Sandra Lawrence watches a modern-day Henry Vlll helped into his jousting armour
You've caught me in my underwear," admits Chris Gidlow, education manager for Historic Royal Palaces, as he makes his way to Hampton Court's Great Hall.
He is about to demonstrate how to don a replica of Henry VIII's armour to a group of schoolchildren, teenage visitors and some rather bemused Japanese tourists. A vision in red silk satin doublet and hose, complete with leather patches and numerous laces hanging from just about everywhere, Gidlow is clearly enjoying the experience almost as much as the schoolchildren nigh-on bursting to be chosen as "squires".
Henry himself would have had at least two servants to squeeze him into his "garniture of arms" and even at best it would have taken a good half-hour to completely kit-up. Despite his athletic build, Henry himself was far too important to lose in battle so he proved himself at tournaments instead.
The original armour, which has been faithfully copied by brothers David and Andrew Brown with the mysterious "Master M", is in the Tower, and would have been used for tilting. It is a masterpiece of military engineering. As Lt Col Harry Scott, senior staff officer and director of communications for the Army, points out, warfare is largely "a technological battle - armour has to be built to resist the weapons of its day."
The weapons of Henry's day consisted of pikes, broadswords, longbows and crossbows, as well as rudimentary muskets. "You can't defeat everything," admits Harry Scott. "It's a trade-off between being safe and being effective."
Henry's armour, made from imported German steel (it was believed that the properties of specific water made the steel stronger) is certainly solid. A lance or pike would glance off a breast-plate and a steel greave (shin plate) would resist a sword-blow.
Chris Gidlow hands Abraham, one of today's "squires", a single greave. "About the weight of your schoolbag?" he suggests.
"We worked out that you have to arm from the feet upwards from the only surviving manual," he says. How a Man schall be Armyed at his ese when he schall fighte on foote is the armourer's bible and it not only provides information on design, but also an insight into how the equipment was actually used. This makes studying the suit of armour an ideal project for the design and technology curriculum.
"Children could learn about the armour and how it has evolved, for key stage 2," suggests Chris Gidlow. "By KS3 they could be trying to reproduce some of the moving parts and KS4 students could even make armour from tin or aluminium."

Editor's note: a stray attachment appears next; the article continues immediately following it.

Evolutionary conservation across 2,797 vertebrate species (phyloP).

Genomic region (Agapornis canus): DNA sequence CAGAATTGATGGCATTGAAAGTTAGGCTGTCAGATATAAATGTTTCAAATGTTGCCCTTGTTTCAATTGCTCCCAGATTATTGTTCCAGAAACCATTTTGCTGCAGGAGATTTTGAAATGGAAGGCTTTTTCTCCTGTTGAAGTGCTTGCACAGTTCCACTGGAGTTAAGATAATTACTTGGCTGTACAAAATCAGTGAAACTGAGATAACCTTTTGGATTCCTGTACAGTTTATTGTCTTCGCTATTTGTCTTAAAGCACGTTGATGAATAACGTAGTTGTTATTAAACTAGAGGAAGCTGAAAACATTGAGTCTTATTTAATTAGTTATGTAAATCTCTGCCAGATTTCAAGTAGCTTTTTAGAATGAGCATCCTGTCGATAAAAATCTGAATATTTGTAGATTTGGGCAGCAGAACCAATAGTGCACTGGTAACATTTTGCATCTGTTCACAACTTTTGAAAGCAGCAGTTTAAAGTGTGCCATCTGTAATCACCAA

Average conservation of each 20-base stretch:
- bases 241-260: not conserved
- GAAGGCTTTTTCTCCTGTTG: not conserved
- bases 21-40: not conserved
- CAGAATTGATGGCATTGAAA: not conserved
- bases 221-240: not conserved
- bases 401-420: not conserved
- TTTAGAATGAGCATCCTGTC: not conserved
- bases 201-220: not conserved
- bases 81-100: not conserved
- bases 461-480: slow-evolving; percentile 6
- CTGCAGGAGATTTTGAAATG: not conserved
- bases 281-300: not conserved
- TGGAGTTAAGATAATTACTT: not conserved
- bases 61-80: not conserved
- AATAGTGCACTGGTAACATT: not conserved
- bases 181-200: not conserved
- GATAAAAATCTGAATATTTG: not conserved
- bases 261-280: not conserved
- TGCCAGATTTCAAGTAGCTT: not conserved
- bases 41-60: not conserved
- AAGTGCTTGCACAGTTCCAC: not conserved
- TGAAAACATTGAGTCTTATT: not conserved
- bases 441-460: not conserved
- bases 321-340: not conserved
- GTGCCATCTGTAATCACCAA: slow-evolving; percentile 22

As the armour works its way up his body, the first problem with solid materials presents itself: articulation. The very next joint, which goes over the knees, has been layered like an armadillo's shell to allow the knee to bend. "The Tudors would have been familiar with crustaceans such as lobsters and crayfish," he explains. "And they would have learned from experience too." The laces, or points, which hang from his underwear finally come into their own to help spread the weight - about 28 kilos (62lbs) - evenly.
There is a ripple of giggles as the gigantic codpiece, which itself weighs half a kilo, is hoisted into position. Gidlow explains that it was not just to protect the Crown Jewels, but an important artery that flows close to the groin.
By the time the "squires" reach the breastplate, the weight is beginning to tell. The breastplate is, however, one of the few pieces of traditional armour which have survived until today.
"In a regulation flak jacket, there are pockets in the front and back to hold ceramic plates just bigger than an A5 notebook to cover the essential organs," says Lt Col Scott. "The arms are relatively unprotected but this leaves them free to wield a weapon."
Much as with Henry's armour there are optional extras. Whereas Henry might have added another plate to resist a lance, modern riot gear, for example, has flaps at the neck to withstand blows from behind, and visors to protect the eyes. As the 4 kilo helmet is lowered over Chris Gidlow's eyes it is clear that he can see virtually nothing and if he were to fall over, he'd be less able to right himself than a flipped beetle. As weapons evolved, protection methods inevitably changed, and the development of the gun made it clear no armour could withstand bullet fire.
Of course some armour is more visible that others. Respirators may be obvious additions, though vaccination against biological threat proves that armour doesn't always necessarily mean clothing. Some things never change, however. The average soldier still carries about the same weight as Henry VIII would have done. But whereas Henry's would have been just heavy metal garments, today's squaddie would be carrying his entire life on his back.
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Hampton Court Palace is open daily, except December 24-26 Mid-March to Mid-October: 9.30 to 18.00 (10.15 on Mondays). Mid-October to Mid-March: 9.30 to 16.30 (10.15 on Mondays) Further information from historic royal palaces: www.hrp.org.uk